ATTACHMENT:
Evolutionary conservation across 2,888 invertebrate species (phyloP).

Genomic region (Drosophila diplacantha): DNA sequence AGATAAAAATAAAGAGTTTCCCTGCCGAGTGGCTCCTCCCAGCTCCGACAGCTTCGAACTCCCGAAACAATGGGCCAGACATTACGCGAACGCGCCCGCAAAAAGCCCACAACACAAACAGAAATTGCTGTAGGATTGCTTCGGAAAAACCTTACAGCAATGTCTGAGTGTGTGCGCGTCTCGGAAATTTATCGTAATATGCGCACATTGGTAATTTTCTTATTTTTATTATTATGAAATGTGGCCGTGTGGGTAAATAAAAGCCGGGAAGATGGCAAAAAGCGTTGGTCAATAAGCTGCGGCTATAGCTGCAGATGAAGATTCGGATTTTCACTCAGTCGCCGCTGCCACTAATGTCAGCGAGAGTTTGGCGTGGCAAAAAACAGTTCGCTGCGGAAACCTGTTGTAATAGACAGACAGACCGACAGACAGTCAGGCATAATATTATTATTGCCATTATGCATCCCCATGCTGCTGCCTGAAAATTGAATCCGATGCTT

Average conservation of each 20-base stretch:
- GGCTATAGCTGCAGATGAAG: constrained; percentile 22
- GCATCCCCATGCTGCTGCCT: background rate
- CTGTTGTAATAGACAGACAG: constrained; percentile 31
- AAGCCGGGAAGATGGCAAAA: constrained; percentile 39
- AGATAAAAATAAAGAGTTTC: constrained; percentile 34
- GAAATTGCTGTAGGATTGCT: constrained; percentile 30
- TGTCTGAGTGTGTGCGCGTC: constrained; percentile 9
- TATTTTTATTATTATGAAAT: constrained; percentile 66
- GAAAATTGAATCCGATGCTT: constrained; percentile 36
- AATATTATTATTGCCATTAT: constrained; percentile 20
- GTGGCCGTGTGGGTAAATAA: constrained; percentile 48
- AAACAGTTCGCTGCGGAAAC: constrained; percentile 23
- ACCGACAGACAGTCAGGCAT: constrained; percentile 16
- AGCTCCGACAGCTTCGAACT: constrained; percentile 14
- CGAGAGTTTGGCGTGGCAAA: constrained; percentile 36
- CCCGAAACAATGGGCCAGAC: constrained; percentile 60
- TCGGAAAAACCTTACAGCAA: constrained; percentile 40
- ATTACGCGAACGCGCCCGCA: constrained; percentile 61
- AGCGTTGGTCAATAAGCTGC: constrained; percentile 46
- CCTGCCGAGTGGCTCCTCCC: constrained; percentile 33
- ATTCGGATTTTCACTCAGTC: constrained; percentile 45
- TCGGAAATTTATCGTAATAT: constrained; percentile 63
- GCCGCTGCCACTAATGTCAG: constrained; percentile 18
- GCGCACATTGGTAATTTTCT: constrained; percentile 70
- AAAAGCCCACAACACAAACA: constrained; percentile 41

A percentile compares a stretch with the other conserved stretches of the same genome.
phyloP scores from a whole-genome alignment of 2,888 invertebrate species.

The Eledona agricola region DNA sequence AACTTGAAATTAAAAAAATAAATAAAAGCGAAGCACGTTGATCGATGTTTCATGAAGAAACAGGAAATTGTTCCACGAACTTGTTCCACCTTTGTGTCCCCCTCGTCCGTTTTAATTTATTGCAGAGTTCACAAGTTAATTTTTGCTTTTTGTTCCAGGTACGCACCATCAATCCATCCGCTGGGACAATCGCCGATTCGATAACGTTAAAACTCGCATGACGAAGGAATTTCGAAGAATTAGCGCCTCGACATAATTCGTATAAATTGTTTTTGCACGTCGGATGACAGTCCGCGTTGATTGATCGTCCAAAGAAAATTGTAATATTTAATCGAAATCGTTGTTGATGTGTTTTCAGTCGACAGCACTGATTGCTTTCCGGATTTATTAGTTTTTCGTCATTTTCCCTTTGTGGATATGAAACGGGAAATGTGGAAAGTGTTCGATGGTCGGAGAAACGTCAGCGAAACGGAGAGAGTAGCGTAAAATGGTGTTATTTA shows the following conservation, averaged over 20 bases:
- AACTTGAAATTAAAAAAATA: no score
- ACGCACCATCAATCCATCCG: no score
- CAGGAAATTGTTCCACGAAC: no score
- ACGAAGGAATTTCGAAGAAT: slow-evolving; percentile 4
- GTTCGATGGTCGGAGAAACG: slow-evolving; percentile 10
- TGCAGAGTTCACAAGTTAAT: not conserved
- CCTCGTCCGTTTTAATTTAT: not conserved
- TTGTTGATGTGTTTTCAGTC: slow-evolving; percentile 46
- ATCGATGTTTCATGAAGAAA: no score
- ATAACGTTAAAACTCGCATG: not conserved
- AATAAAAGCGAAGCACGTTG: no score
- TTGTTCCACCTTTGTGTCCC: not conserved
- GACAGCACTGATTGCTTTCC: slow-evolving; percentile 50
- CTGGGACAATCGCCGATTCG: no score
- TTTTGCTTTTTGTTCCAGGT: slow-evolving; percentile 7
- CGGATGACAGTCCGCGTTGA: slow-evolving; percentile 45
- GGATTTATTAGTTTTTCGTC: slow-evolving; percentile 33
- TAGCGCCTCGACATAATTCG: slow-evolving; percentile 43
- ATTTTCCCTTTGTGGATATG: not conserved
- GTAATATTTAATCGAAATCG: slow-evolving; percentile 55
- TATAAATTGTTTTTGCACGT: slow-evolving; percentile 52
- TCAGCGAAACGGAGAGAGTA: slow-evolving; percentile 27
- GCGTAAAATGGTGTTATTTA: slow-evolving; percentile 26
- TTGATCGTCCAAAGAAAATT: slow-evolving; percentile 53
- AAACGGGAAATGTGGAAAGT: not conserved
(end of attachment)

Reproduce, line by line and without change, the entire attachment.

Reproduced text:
Evolutionary conservation across 2,888 invertebrate species (phyloP).

Genomic region (Drosophila diplacantha): DNA sequence AGATAAAAATAAAGAGTTTCCCTGCCGAGTGGCTCCTCCCAGCTCCGACAGCTTCGAACTCCCGAAACAATGGGCCAGACATTACGCGAACGCGCCCGCAAAAAGCCCACAACACAAACAGAAATTGCTGTAGGATTGCTTCGGAAAAACCTTACAGCAATGTCTGAGTGTGTGCGCGTCTCGGAAATTTATCGTAATATGCGCACATTGGTAATTTTCTTATTTTTATTATTATGAAATGTGGCCGTGTGGGTAAATAAAAGCCGGGAAGATGGCAAAAAGCGTTGGTCAATAAGCTGCGGCTATAGCTGCAGATGAAGATTCGGATTTTCACTCAGTCGCCGCTGCCACTAATGTCAGCGAGAGTTTGGCGTGGCAAAAAACAGTTCGCTGCGGAAACCTGTTGTAATAGACAGACAGACCGACAGACAGTCAGGCATAATATTATTATTGCCATTATGCATCCCCATGCTGCTGCCTGAAAATTGAATCCGATGCTT

Average conservation of each 20-base stretch:
- GGCTATAGCTGCAGATGAAG: constrained; percentile 22
- GCATCCCCATGCTGCTGCCT: background rate
- CTGTTGTAATAGACAGACAG: constrained; percentile 31
- AAGCCGGGAAGATGGCAAAA: constrained; percentile 39
- AGATAAAAATAAAGAGTTTC: constrained; percentile 34
- GAAATTGCTGTAGGATTGCT: constrained; percentile 30
- TGTCTGAGTGTGTGCGCGTC: constrained; percentile 9
- TATTTTTATTATTATGAAAT: constrained; percentile 66
- GAAAATTGAATCCGATGCTT: constrained; percentile 36
- AATATTATTATTGCCATTAT: constrained; percentile 20
- GTGGCCGTGTGGGTAAATAA: constrained; percentile 48
- AAACAGTTCGCTGCGGAAAC: constrained; percentile 23
- ACCGACAGACAGTCAGGCAT: constrained; percentile 16
- AGCTCCGACAGCTTCGAACT: constrained; percentile 14
- CGAGAGTTTGGCGTGGCAAA: constrained; percentile 36
- CCCGAAACAATGGGCCAGAC: constrained; percentile 60
- TCGGAAAAACCTTACAGCAA: constrained; percentile 40
- ATTACGCGAACGCGCCCGCA: constrained; percentile 61
- AGCGTTGGTCAATAAGCTGC: constrained; percentile 46
- CCTGCCGAGTGGCTCCTCCC: constrained; percentile 33
- ATTCGGATTTTCACTCAGTC: constrained; percentile 45
- TCGGAAATTTATCGTAATAT: constrained; percentile 63
- GCCGCTGCCACTAATGTCAG: constrained; percentile 18
- GCGCACATTGGTAATTTTCT: constrained; percentile 70
- AAAAGCCCACAACACAAACA: constrained; percentile 41

A percentile compares a stretch with the other conserved stretches of the same genome.
phyloP scores from a whole-genome alignment of 2,888 invertebrate species.

The Eledona agricola region DNA sequence AACTTGAAATTAAAAAAATAAATAAAAGCGAAGCACGTTGATCGATGTTTCATGAAGAAACAGGAAATTGTTCCACGAACTTGTTCCACCTTTGTGTCCCCCTCGTCCGTTTTAATTTATTGCAGAGTTCACAAGTTAATTTTTGCTTTTTGTTCCAGGTACGCACCATCAATCCATCCGCTGGGACAATCGCCGATTCGATAACGTTAAAACTCGCATGACGAAGGAATTTCGAAGAATTAGCGCCTCGACATAATTCGTATAAATTGTTTTTGCACGTCGGATGACAGTCCGCGTTGATTGATCGTCCAAAGAAAATTGTAATATTTAATCGAAATCGTTGTTGATGTGTTTTCAGTCGACAGCACTGATTGCTTTCCGGATTTATTAGTTTTTCGTCATTTTCCCTTTGTGGATATGAAACGGGAAATGTGGAAAGTGTTCGATGGTCGGAGAAACGTCAGCGAAACGGAGAGAGTAGCGTAAAATGGTGTTATTTA shows the following conservation, averaged over 20 bases:
- AACTTGAAATTAAAAAAATA: no score
- ACGCACCATCAATCCATCCG: no score
- CAGGAAATTGTTCCACGAAC: no score
- ACGAAGGAATTTCGAAGAAT: slow-evolving; percentile 4
- GTTCGATGGTCGGAGAAACG: slow-evolving; percentile 10
- TGCAGAGTTCACAAGTTAAT: not conserved
- CCTCGTCCGTTTTAATTTAT: not conserved
- TTGTTGATGTGTTTTCAGTC: slow-evolving; percentile 46
- ATCGATGTTTCATGAAGAAA: no score
- ATAACGTTAAAACTCGCATG: not conserved
- AATAAAAGCGAAGCACGTTG: no score
- TTGTTCCACCTTTGTGTCCC: not conserved
- GACAGCACTGATTGCTTTCC: slow-evolving; percentile 50
- CTGGGACAATCGCCGATTCG: no score
- TTTTGCTTTTTGTTCCAGGT: slow-evolving; percentile 7
- CGGATGACAGTCCGCGTTGA: slow-evolving; percentile 45
- GGATTTATTAGTTTTTCGTC: slow-evolving; percentile 33
- TAGCGCCTCGACATAATTCG: slow-evolving; percentile 43
- ATTTTCCCTTTGTGGATATG: not conserved
- GTAATATTTAATCGAAATCG: slow-evolving; percentile 55
- TATAAATTGTTTTTGCACGT: slow-evolving; percentile 52
- TCAGCGAAACGGAGAGAGTA: slow-evolving; percentile 27
- GCGTAAAATGGTGTTATTTA: slow-evolving; percentile 26
- TTGATCGTCCAAAGAAAATT: slow-evolving; percentile 53
- AAACGGGAAATGTGGAAAGT: not conserved